The US congresswoman shot through the head in a deadly Arizona shooting rampage can smile again and has recovered from successful eye surgery, medics said Monday.
Democratic representative Gabrielle Giffords was upgraded to "serious" from "critical" over the weekend, and on Monday her astronaut husband said she had given him a neck massage in the intensive care unit (ICU).
Her ability to smile "implies she is recognizing him and that she's interacting perhaps with a more familiar way with him," said Michael Lemole, the neurosurgeon treating her at the University Medical Center in Tucson.
He added that the 40-year-old lawmaker had reawakened after the surgery to remove bone fragments from her eye socket and was "at the same baseline" as before the procedure.
"At this time, we're hoping to continue tying up loose ends to get ready for the third stage of Giffords's recovery, rehabilitation," Lemole said.
Giffords's husband Mark Kelly, a NASA space shuttle astronaut, meanwhile said in a television interview with ABC News that she had improved to the point of giving him a back rub.
"It is so typical of her. She's in the ICU, you know, gone through this traumatic injury. And she spent 10 minutes giving me a neck massage," he said. "I just stayed there because it seemed to comfort her."
He admitted, however that she has a "long road ahead of her."
"We know that the recovery from these kind of injuries isn't measured in days and weeks. It's more like weeks and months. And so she's got a long, tough road ahead of her. But, you know, she's a really, really tough woman."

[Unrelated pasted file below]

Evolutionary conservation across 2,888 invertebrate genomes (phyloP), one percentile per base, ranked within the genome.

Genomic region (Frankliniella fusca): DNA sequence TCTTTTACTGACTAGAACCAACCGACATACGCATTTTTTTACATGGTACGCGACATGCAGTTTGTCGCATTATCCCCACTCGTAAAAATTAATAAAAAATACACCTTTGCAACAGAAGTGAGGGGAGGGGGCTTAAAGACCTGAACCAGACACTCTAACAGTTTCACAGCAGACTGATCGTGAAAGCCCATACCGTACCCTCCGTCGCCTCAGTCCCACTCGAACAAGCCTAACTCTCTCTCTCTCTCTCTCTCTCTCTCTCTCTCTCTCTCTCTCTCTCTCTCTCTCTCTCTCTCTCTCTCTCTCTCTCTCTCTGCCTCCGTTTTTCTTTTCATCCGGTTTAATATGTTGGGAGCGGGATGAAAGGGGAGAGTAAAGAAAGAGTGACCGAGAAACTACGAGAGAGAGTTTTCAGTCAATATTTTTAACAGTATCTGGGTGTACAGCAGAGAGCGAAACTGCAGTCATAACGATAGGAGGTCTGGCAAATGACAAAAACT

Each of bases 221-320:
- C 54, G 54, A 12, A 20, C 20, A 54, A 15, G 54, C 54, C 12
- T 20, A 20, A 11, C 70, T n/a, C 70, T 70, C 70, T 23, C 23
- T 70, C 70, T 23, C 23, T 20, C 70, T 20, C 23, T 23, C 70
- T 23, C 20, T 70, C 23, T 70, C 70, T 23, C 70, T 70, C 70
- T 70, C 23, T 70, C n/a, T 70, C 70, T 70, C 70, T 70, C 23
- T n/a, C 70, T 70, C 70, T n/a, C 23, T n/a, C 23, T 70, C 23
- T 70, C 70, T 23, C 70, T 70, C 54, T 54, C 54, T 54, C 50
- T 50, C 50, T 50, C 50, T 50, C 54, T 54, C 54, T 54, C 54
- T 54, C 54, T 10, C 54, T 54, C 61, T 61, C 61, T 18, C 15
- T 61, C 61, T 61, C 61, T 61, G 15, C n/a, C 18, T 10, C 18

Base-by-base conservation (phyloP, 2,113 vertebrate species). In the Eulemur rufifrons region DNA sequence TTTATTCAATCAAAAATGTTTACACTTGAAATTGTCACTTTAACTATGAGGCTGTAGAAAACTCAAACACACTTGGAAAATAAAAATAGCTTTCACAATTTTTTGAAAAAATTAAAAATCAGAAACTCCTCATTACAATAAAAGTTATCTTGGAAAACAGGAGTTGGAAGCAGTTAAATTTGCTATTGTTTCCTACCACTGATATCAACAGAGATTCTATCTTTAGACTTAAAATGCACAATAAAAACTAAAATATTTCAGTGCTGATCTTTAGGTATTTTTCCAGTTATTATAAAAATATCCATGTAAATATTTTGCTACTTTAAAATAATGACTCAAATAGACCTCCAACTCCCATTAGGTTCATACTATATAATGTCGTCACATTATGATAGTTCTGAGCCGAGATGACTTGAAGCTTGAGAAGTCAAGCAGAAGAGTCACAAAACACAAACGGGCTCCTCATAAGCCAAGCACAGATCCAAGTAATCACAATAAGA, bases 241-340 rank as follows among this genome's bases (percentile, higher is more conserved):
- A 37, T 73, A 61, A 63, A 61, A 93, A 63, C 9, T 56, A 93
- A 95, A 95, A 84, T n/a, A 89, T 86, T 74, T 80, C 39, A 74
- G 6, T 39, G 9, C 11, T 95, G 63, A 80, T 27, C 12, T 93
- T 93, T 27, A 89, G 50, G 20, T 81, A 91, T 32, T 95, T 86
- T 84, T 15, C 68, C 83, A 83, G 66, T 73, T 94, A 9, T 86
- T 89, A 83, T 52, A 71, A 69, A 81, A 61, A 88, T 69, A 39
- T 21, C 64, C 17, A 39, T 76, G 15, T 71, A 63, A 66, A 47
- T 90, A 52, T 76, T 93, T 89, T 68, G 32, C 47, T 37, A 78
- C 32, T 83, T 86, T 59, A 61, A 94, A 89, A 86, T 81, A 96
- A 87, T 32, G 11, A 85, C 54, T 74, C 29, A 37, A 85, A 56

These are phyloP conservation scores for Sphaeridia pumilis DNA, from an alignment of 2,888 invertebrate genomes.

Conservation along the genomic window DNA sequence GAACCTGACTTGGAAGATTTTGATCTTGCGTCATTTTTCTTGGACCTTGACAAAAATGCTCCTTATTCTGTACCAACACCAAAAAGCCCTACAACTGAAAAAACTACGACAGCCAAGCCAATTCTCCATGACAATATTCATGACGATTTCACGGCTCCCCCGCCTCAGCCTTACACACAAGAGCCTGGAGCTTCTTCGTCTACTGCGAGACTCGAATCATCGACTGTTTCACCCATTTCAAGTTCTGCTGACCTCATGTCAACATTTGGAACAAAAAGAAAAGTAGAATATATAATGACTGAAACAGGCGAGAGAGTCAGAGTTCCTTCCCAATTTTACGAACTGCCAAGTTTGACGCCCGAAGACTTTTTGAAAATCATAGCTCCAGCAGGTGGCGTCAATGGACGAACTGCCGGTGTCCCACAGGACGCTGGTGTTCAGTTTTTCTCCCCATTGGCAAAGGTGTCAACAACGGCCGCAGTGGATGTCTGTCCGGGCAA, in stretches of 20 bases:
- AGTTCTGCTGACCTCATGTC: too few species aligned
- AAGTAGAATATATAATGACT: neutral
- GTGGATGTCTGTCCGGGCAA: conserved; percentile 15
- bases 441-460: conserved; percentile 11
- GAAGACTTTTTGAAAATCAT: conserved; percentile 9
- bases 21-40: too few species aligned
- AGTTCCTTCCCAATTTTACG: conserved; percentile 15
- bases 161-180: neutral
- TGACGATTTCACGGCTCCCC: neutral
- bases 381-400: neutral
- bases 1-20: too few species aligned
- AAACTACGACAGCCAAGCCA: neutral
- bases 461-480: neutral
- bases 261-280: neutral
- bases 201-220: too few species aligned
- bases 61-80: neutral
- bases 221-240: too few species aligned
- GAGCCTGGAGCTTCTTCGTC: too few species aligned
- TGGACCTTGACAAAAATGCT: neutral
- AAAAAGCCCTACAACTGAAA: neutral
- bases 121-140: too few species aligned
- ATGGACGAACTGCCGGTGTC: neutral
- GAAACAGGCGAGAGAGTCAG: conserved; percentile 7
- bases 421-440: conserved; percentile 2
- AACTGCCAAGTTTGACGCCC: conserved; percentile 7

Kelly also said he would be willing to meet with the parents of 22-year-old Jared Loughner, a troubled loner who has been charged in the shooting spree, which killed six people and wounded more than a dozen.
The dead from the shooting spree included Christina-Taylor Green, a nine-year-old girl who had gone to the rally for a school civics project, and John Roll, a 63-year-old federal judge.
"I'd probably see them," Kelly said, referring to Loughner's parents.
"I don't think it's their fault. It's not the parents' fault. I'd like to think I'm a person that's somewhat forgiving. And, I mean, they've got to be hurting in this situation as much as anybody."
Kelly was set to lead the last flight of the Endeavour shuttle in April, and the National Aeronautic and Space Administration (NASA) has designated a backup commander in case he is not able to take part in the mission.
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